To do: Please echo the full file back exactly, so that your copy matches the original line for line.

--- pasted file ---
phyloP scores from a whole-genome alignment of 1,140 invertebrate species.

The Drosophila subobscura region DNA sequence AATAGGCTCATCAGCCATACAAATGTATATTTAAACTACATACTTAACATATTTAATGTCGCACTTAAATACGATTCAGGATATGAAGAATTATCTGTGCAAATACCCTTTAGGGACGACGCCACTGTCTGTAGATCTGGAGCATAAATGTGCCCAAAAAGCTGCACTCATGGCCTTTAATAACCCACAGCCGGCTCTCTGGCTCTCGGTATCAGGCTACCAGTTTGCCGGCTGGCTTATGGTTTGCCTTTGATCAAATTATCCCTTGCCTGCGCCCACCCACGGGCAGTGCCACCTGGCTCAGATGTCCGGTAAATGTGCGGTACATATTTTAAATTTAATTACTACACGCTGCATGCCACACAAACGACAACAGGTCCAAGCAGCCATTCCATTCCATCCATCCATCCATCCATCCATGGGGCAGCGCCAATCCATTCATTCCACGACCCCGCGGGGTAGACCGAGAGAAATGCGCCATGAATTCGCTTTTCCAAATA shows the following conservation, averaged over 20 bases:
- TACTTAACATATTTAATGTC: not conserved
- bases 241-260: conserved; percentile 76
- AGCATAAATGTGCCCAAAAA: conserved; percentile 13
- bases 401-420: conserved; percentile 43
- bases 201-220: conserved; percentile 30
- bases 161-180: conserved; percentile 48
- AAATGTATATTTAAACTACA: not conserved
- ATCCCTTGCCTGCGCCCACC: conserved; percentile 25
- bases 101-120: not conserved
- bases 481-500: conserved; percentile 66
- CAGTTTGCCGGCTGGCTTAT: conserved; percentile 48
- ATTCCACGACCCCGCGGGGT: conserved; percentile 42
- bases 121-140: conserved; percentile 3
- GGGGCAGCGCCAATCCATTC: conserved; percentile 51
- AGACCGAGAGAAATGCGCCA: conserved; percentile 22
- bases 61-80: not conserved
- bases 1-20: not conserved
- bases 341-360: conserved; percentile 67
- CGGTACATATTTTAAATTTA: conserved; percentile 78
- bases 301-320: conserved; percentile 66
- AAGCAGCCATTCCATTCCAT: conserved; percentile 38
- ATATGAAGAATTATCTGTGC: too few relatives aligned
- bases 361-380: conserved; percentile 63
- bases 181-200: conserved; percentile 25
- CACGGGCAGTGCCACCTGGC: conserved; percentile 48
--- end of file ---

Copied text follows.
phyloP scores from a whole-genome alignment of 1,140 invertebrate species.

The Drosophila subobscura region DNA sequence AATAGGCTCATCAGCCATACAAATGTATATTTAAACTACATACTTAACATATTTAATGTCGCACTTAAATACGATTCAGGATATGAAGAATTATCTGTGCAAATACCCTTTAGGGACGACGCCACTGTCTGTAGATCTGGAGCATAAATGTGCCCAAAAAGCTGCACTCATGGCCTTTAATAACCCACAGCCGGCTCTCTGGCTCTCGGTATCAGGCTACCAGTTTGCCGGCTGGCTTATGGTTTGCCTTTGATCAAATTATCCCTTGCCTGCGCCCACCCACGGGCAGTGCCACCTGGCTCAGATGTCCGGTAAATGTGCGGTACATATTTTAAATTTAATTACTACACGCTGCATGCCACACAAACGACAACAGGTCCAAGCAGCCATTCCATTCCATCCATCCATCCATCCATCCATGGGGCAGCGCCAATCCATTCATTCCACGACCCCGCGGGGTAGACCGAGAGAAATGCGCCATGAATTCGCTTTTCCAAATA shows the following conservation, averaged over 20 bases:
- TACTTAACATATTTAATGTC: not conserved
- bases 241-260: conserved; percentile 76
- AGCATAAATGTGCCCAAAAA: conserved; percentile 13
- bases 401-420: conserved; percentile 43
- bases 201-220: conserved; percentile 30
- bases 161-180: conserved; percentile 48
- AAATGTATATTTAAACTACA: not conserved
- ATCCCTTGCCTGCGCCCACC: conserved; percentile 25
- bases 101-120: not conserved
- bases 481-500: conserved; percentile 66
- CAGTTTGCCGGCTGGCTTAT: conserved; percentile 48
- ATTCCACGACCCCGCGGGGT: conserved; percentile 42
- bases 121-140: conserved; percentile 3
- GGGGCAGCGCCAATCCATTC: conserved; percentile 51
- AGACCGAGAGAAATGCGCCA: conserved; percentile 22
- bases 61-80: not conserved
- bases 1-20: not conserved
- bases 341-360: conserved; percentile 67
- CGGTACATATTTTAAATTTA: conserved; percentile 78
- bases 301-320: conserved; percentile 66
- AAGCAGCCATTCCATTCCAT: conserved; percentile 38
- ATATGAAGAATTATCTGTGC: too few relatives aligned
- bases 361-380: conserved; percentile 63
- bases 181-200: conserved; percentile 25
- CACGGGCAGTGCCACCTGGC: conserved; percentile 48